The Kishi Colony was one of at least three small Japanese settlements established on the Texas coastal plains during the early twentieth century. The community, about ten miles east of Beaumont in central Orange County, was founded by Kichimatsu Kishi, a veteran of the Russo-Japanese War and a graduate of the University of Tokyo. Anxious to get land of his own, Kishi moved to the United States in 1906 and visited California, the Carolinas, and Mississippi before deciding upon the Orange County site. Borrowing heavily, he secured a tract in 1907. The following year he and several fellow Japanese immigrants planted their first rice crops (see RICE CULTURE). Several, including Kishi, brought their families to the United States, and the Japanese colony at Kishi eventually included thirty-two men, five women, and four children.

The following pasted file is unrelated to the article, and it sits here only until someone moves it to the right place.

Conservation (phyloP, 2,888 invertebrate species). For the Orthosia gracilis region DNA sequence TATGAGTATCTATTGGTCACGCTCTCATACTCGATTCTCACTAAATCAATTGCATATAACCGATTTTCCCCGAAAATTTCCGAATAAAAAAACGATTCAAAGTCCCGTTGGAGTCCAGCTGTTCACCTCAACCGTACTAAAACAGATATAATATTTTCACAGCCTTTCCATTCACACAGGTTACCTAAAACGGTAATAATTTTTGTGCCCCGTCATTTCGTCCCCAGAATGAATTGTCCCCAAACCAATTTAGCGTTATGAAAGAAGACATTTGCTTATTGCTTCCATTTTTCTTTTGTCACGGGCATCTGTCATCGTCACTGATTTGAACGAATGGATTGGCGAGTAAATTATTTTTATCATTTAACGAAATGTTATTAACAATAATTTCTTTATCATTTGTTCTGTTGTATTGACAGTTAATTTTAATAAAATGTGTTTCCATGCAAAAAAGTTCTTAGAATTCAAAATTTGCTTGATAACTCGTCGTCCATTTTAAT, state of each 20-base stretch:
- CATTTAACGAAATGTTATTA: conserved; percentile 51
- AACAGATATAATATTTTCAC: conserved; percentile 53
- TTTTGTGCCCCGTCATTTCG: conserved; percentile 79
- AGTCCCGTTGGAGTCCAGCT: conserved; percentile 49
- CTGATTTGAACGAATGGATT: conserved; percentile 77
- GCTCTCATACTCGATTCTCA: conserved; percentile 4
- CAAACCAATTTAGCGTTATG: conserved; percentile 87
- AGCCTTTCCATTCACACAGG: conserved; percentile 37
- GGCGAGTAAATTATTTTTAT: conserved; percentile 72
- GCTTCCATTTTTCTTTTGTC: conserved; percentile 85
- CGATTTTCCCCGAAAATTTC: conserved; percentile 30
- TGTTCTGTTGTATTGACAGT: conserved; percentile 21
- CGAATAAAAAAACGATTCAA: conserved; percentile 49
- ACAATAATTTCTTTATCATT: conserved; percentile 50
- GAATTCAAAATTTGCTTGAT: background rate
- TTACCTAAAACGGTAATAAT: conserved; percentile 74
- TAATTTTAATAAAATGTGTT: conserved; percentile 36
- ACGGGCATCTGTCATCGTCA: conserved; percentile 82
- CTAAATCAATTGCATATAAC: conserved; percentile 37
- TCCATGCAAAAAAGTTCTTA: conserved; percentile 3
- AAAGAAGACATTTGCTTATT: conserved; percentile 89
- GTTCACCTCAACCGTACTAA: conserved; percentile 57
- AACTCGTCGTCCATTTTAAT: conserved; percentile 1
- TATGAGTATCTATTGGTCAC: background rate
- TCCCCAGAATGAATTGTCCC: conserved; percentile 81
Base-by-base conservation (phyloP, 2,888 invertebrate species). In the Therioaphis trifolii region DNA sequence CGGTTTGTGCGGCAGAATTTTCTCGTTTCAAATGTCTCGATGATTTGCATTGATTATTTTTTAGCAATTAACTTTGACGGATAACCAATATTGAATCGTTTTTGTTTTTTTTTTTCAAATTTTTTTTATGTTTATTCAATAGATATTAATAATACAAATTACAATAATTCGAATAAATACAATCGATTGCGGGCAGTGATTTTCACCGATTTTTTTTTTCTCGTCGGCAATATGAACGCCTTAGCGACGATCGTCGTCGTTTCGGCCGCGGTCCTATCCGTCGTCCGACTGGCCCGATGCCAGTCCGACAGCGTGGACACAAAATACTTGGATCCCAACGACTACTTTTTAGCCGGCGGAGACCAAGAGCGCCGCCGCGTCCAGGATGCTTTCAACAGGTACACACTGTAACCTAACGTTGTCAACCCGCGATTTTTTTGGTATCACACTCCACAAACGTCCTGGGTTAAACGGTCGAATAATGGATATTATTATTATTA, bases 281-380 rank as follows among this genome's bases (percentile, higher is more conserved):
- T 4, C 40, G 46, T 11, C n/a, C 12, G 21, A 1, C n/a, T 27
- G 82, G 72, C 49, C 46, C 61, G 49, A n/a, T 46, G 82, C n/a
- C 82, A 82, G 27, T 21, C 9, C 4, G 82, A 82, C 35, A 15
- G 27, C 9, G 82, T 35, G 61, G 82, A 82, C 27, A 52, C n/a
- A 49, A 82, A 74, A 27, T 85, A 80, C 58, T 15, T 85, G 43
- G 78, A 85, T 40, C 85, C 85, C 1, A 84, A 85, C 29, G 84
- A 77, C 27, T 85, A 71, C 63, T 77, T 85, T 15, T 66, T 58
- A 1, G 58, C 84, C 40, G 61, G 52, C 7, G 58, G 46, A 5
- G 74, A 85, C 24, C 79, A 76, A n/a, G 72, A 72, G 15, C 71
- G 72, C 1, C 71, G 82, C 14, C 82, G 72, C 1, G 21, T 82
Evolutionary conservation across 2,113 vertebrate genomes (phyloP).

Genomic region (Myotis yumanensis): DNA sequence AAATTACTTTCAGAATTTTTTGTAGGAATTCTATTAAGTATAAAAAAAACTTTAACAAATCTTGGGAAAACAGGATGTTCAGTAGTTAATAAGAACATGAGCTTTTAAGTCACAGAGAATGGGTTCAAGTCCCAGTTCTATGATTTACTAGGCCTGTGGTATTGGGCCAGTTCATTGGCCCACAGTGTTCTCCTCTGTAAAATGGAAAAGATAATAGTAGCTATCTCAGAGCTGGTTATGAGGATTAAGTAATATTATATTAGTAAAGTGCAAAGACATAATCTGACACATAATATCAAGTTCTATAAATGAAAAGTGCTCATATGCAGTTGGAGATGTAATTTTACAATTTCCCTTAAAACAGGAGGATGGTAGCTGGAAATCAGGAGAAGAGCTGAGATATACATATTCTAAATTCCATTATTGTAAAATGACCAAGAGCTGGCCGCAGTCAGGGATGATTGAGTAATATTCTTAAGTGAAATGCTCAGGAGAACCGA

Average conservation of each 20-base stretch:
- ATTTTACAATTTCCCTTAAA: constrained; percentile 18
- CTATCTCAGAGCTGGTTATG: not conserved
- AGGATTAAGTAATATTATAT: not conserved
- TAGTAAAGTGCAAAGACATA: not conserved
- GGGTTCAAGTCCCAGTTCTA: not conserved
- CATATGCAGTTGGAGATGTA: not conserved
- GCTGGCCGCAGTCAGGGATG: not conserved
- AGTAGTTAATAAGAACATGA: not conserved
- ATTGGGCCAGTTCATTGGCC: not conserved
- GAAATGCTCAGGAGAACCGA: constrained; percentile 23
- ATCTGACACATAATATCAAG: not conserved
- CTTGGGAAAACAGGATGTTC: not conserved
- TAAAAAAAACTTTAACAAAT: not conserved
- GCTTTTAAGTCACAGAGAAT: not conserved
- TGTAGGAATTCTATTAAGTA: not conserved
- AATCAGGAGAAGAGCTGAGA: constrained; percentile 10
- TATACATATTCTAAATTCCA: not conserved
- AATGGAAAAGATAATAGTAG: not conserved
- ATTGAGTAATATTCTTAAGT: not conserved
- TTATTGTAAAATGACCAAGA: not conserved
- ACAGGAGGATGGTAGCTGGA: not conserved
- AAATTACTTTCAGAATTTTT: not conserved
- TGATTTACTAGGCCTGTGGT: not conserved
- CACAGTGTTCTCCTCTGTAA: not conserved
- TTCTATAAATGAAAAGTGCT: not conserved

Adapted from the official Handbook of Texas, a state encyclopedia developed by the Texas State Historical Association (TSHA). It is an authoritative source of trusted historical records.
Robert Wooster | © Texas State Historical Association
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